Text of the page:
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Pros: Instant feedback and accountability encourage students to act responsibly, and teachers have quite a few options for customization.
Cons: Depending on how it's used, the experience could be more punitive than supportive.
Bottom Line: When used thoughtfully, this classroom gamification can encourage positive behavior and develop essential collaboration skills.
Classcraft integrates easily with everyday classroom activities, encouraging teamwork and collaboration while giving students instant feedback on soft skills, such as attendance, cooperation, homework completion, and classroom behavior. Use the game to motivate students, awarding points when they encourage classmates, complete assignments on time, respect noise levels, and more. Even if students are cooperating just to level up at first, with teacher support, they'll likely learn valuable SEL skills along the way. Creative teachers might even find a way for students to nominate others for points, which may encourage them to see the good that others do.
Teachers can, and should, tailor the experience to their classes by adapting the game for their students' unique needs and personalities. Being attentive to these details up front will help craft a virtual environment of positive reinforcement rather than a punitive one. Teachers can also use the program to teach concepts through a gamified storyline, pulling assignments in from your computer or Google Drive or writing the story yourself. Be careful, though: Once the creative juices get flowing, it can be easy to get lost in your own adventures. Also, some of the preset powers and events may cause strife, especially among younger students. Be sure to take a close look and customize them as necessary. For example, optional random events include suggestions such as "The selected students must be silent for the entire class." Although that may work well in some classrooms, students who are struggling may feel targeted or might be expected to behave in ways that are unrealistic for their age.
Classcraft is an online and app-based fantasy-themed behavior and learning-management platform with a role-playing game (RPG) theme. Students take on roles of cool avatars with special powers who earn or lose experience, gold pieces, crystals, and health points depending on their performance on tasks, quests, battles, and more. Teachers set up games and manage students via a dashboard. Students are assigned a character -- Guardian, Healer, or Mage -- and work individually or in groups to gain experience through positive behaviors and academic achievements. Classes progress through Chapters, which introduce new features gradually. As students level up, they earn powers with real-world effects, such as a chance to eat a snack or earn a break during class, or five minutes to talk at the end of class. Students can also lose health points via random events or for negative behaviors; these events lower their scores unless another player intercedes on their behalf. Students who lose all of their health points must face consequences set by the teacher, such as cleanup duty or loss of privileges. For the scenarios, there are preset suggestions, but teachers can customize them to fit their classroom climate. Quests and boss battles can be a unique way to immerse students in learning or reviewing concepts, and if teachers don't have time to set them up, they can browse and import them from the library of material on the site. Note that some features are available only with a paid account.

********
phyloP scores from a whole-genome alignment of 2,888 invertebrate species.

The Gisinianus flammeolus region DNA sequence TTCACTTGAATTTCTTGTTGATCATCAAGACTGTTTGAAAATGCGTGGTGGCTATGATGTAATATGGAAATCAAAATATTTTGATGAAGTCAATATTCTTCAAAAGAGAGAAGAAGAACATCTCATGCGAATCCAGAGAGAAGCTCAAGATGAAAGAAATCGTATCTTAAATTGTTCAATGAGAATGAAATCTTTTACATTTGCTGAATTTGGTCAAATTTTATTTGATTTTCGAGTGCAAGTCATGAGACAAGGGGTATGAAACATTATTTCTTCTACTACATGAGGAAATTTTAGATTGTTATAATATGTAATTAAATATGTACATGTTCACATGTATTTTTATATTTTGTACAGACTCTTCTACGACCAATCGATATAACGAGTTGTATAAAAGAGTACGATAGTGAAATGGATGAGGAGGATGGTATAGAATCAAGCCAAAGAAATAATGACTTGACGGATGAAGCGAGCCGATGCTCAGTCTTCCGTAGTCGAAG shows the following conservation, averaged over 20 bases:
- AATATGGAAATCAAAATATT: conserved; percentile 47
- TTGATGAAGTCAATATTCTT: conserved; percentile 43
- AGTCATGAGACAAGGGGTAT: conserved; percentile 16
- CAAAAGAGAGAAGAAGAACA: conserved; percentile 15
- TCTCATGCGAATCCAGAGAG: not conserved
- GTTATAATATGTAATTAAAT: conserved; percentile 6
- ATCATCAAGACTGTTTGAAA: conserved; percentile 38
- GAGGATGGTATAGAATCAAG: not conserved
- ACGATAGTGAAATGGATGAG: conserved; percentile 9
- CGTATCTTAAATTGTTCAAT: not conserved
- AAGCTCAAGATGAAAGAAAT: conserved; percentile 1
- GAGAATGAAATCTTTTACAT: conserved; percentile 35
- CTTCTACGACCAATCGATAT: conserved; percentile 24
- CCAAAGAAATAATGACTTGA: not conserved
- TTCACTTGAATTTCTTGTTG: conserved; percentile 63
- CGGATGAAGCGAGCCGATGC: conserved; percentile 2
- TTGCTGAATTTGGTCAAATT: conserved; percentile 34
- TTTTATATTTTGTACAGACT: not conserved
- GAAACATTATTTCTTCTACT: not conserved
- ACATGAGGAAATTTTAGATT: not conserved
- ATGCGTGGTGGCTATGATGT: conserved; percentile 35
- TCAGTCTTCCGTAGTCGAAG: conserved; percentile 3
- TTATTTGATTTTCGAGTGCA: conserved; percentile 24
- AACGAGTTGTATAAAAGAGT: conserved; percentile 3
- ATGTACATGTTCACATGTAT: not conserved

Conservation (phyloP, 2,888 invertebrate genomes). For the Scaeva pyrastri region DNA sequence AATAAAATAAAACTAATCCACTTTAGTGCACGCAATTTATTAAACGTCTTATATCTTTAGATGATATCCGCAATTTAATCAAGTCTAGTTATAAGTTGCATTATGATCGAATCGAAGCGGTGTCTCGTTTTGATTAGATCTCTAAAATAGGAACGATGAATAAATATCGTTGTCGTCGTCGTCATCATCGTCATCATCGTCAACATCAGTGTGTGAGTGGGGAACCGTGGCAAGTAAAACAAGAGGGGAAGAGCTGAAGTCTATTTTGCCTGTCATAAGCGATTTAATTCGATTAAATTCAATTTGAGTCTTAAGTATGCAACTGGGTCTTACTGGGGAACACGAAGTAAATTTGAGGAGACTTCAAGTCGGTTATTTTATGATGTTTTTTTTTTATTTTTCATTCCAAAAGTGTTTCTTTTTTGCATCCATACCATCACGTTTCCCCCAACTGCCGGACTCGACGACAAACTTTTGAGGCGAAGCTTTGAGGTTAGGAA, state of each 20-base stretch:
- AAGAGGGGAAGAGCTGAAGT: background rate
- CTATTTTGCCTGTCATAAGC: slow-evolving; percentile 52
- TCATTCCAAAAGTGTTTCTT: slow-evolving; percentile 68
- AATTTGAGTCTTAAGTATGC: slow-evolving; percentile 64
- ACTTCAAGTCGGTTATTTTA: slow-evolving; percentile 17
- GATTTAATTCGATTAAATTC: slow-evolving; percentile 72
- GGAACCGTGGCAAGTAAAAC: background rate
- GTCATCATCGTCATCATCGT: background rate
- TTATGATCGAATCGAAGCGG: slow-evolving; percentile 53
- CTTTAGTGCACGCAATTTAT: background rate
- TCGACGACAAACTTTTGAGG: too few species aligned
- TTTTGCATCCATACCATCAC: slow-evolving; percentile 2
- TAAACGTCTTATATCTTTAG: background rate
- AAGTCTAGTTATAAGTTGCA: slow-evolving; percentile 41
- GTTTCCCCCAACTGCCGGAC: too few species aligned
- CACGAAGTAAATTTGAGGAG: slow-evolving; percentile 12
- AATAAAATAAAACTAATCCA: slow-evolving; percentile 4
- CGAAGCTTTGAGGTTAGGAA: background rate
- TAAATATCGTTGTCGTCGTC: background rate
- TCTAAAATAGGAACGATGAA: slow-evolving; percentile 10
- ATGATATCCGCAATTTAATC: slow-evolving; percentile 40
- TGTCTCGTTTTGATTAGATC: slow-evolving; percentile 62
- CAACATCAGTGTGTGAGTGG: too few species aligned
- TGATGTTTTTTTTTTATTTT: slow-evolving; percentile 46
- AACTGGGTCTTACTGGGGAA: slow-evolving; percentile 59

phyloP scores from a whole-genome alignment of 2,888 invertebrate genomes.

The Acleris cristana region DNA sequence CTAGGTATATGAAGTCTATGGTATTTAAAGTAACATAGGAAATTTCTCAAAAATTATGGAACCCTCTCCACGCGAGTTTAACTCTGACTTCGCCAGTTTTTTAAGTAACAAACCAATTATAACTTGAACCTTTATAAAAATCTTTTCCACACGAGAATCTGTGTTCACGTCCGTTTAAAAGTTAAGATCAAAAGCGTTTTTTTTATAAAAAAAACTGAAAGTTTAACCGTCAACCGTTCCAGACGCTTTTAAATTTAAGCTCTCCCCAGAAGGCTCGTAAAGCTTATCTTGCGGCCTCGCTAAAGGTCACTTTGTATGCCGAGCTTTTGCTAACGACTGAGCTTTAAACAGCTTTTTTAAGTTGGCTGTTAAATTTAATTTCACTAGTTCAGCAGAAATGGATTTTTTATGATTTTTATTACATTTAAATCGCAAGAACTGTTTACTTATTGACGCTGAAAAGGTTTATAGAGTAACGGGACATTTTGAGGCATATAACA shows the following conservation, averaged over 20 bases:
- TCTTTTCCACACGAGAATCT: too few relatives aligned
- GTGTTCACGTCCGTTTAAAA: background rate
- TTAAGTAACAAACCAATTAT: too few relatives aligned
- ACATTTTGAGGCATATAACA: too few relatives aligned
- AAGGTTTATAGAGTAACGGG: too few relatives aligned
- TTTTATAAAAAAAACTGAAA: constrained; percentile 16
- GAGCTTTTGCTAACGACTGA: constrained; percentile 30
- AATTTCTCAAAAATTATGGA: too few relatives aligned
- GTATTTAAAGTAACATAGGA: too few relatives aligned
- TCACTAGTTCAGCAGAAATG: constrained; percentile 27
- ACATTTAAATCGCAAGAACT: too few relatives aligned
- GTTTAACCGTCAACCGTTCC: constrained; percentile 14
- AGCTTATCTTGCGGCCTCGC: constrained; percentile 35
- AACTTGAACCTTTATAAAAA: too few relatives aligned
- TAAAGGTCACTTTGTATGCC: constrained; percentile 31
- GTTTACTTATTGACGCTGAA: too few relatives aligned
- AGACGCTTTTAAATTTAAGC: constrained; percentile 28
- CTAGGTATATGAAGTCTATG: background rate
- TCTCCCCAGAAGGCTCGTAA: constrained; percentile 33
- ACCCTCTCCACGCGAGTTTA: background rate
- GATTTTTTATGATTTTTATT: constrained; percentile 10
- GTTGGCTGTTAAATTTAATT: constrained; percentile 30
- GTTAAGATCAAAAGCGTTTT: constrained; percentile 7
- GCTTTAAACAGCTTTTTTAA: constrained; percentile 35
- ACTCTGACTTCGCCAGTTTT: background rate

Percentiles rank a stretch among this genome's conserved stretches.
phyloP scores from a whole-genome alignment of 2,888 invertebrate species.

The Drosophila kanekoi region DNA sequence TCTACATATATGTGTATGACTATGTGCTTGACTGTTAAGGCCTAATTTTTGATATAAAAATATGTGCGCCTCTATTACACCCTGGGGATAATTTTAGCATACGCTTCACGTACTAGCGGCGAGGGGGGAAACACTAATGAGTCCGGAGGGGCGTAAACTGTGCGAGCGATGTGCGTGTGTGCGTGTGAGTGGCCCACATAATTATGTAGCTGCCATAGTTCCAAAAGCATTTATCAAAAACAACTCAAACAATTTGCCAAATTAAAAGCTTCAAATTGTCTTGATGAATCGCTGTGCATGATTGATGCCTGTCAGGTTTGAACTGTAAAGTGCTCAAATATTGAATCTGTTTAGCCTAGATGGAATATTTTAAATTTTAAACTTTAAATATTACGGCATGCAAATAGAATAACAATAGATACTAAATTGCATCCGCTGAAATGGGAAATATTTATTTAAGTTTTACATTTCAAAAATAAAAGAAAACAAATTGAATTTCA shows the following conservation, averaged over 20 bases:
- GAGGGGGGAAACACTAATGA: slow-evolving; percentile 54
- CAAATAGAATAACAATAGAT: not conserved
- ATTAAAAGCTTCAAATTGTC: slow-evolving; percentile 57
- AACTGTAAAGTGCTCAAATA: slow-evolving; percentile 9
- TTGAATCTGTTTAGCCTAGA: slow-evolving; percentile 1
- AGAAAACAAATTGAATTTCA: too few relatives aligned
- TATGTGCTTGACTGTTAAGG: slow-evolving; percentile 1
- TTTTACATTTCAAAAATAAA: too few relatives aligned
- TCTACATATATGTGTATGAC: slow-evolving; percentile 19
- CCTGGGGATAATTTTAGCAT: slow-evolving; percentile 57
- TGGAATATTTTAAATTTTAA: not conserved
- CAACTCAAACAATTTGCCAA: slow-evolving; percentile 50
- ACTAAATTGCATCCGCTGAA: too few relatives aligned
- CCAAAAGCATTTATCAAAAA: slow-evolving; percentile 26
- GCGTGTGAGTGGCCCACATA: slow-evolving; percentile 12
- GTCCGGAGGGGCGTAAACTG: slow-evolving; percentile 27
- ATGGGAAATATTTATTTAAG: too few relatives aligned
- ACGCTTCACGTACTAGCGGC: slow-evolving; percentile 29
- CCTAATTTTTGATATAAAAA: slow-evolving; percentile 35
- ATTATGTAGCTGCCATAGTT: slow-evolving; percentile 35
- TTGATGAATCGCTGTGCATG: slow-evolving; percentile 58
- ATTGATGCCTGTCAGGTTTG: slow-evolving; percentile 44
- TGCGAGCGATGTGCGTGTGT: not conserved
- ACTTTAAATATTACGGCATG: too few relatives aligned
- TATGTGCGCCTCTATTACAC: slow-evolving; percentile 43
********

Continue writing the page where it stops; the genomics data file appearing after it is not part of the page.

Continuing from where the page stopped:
Classcraft also provides tools for student engagement via features like discussions during quests, special powers, and gold pieces, which students can use to outfit their avatars or spend on real-life classroom items. Plus, parent accounts let grown-ups keep an eye on their child's performance and award extra gold pieces if the teacher allows it. The knowledge center contains tutorials, teacher forums, and an interactive chat feature, making the game an all-around collaborative experience.
By putting students into teams where success is contingent upon cooperation, Classcraft puts a new spin on traditionally individualized behavior management. Since students work together within the game's premise, the issues that arise feel like challenges to be tackled together. Features such as the Makus Valley volume meter and boss battles for formative assessment keep students on their toes and accountable to their teams, while the quests allow teachers to differentiate instruction by modifying complexity and allowing students to move at their own pace. It should be noted that instant feedback via projection capabilities or 1-to-1 devices informs the entire class when students take damage, so teachers may opt to show students only their group's score, especially in cases where negative feedback could create problems with sensitive students. Also, teachers should be mindful that some students may be experiencing hardship or trauma that may affect classroom behavior; relationship-building should take precedence over behavior management. Students who have tiered interventions in place can work toward positive outcomes as well -- teachers just need to be sure to protect their confidentiality.
Setup entails quite a bit of work, but the silent authority the game allows teachers may be preferable to direct confrontation. While explicit teaching of social skills and conflict resolution will be an important factor in the game's success, most students will enjoy striving toward real-world powers and will find the immediate feedback helpful and playful rather than negative. In addition, the game's developers are responsive to user feedback, regularly upgrading and updating the system for a more streamlined user experience.